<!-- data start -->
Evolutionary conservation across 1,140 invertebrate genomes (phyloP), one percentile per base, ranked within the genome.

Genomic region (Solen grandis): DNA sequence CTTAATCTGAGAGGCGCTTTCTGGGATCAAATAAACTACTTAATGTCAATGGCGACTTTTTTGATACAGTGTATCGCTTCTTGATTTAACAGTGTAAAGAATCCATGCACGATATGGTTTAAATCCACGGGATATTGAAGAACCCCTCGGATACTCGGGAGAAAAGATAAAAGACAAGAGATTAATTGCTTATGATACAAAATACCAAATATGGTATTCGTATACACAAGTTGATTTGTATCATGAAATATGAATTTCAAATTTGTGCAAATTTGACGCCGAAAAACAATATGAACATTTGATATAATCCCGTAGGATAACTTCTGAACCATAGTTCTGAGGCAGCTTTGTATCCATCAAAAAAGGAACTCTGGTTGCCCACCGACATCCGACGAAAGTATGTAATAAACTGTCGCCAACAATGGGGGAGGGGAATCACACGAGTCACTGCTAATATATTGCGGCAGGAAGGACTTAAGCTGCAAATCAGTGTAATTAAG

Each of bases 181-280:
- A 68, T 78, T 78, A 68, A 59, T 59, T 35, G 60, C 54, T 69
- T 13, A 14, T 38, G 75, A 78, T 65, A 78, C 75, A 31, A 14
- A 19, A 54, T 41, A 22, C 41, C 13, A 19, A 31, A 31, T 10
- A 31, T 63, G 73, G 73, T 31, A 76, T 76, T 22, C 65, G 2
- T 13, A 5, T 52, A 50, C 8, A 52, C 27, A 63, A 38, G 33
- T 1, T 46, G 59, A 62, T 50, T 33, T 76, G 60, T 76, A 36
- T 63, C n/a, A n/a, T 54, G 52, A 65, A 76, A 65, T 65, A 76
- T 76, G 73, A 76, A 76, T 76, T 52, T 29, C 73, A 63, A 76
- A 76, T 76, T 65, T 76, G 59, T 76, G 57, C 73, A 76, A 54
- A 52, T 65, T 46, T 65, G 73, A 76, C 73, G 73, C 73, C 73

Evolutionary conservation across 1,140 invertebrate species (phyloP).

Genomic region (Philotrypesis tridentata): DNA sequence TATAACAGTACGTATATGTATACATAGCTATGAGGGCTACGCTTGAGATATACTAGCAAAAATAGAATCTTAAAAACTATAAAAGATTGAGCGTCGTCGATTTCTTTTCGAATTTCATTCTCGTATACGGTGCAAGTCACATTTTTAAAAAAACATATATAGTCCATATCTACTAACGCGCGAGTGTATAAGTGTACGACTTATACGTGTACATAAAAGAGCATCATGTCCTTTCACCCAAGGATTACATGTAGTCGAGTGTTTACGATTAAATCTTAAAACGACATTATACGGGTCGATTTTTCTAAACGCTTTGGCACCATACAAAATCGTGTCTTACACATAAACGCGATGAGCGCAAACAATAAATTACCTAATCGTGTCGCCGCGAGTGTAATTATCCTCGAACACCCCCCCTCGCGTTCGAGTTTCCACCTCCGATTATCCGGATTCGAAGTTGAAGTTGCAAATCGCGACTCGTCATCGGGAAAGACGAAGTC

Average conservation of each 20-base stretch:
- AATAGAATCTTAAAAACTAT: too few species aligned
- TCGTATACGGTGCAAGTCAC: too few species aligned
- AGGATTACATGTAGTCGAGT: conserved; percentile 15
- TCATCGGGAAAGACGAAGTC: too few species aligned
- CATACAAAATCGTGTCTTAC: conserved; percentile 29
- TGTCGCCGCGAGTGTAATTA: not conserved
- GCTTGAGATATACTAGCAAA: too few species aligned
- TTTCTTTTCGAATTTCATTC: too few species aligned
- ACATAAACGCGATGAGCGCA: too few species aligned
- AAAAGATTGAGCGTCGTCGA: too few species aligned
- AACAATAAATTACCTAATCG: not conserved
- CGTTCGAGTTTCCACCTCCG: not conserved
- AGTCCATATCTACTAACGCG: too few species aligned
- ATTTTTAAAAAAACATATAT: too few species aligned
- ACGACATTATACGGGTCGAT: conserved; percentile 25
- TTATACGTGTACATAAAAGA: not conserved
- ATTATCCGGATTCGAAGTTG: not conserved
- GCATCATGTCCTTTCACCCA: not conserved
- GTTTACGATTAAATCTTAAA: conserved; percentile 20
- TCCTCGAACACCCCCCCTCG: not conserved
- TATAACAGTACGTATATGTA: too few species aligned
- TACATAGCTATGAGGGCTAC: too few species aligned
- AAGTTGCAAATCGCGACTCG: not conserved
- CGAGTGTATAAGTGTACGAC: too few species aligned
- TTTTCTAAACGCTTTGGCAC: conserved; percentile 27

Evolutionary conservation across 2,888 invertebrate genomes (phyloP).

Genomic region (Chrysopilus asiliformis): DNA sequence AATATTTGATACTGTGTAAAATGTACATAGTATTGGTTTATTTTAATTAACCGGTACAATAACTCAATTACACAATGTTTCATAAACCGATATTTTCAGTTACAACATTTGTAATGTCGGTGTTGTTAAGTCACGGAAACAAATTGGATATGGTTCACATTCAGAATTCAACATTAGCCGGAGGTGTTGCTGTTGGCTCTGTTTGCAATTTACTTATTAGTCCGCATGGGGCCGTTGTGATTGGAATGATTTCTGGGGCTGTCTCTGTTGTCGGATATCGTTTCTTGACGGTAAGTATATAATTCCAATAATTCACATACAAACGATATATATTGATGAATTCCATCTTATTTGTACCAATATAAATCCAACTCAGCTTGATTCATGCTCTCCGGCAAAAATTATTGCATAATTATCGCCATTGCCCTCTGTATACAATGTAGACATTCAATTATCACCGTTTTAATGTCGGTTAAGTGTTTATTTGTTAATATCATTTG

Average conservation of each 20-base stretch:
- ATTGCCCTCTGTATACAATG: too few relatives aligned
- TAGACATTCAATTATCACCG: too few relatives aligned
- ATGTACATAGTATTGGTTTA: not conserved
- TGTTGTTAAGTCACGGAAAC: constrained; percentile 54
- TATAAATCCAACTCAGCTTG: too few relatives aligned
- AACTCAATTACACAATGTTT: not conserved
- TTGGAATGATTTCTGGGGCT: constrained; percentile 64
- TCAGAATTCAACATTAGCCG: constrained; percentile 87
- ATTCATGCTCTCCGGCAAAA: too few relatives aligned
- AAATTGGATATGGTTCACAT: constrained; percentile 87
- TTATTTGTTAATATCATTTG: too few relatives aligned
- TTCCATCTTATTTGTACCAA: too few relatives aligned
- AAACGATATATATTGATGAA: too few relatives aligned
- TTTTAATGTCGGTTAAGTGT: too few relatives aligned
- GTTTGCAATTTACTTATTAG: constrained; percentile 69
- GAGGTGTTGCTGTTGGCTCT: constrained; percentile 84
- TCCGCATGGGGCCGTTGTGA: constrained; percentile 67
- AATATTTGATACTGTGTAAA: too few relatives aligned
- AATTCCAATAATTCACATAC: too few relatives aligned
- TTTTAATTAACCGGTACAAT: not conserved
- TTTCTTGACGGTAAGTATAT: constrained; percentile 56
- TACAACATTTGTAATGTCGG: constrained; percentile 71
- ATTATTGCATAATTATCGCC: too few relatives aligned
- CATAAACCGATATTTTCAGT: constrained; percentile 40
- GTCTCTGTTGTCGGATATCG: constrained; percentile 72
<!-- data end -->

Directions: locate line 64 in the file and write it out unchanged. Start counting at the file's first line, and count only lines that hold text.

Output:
- TTTTAATTAACCGGTACAAT: not conserved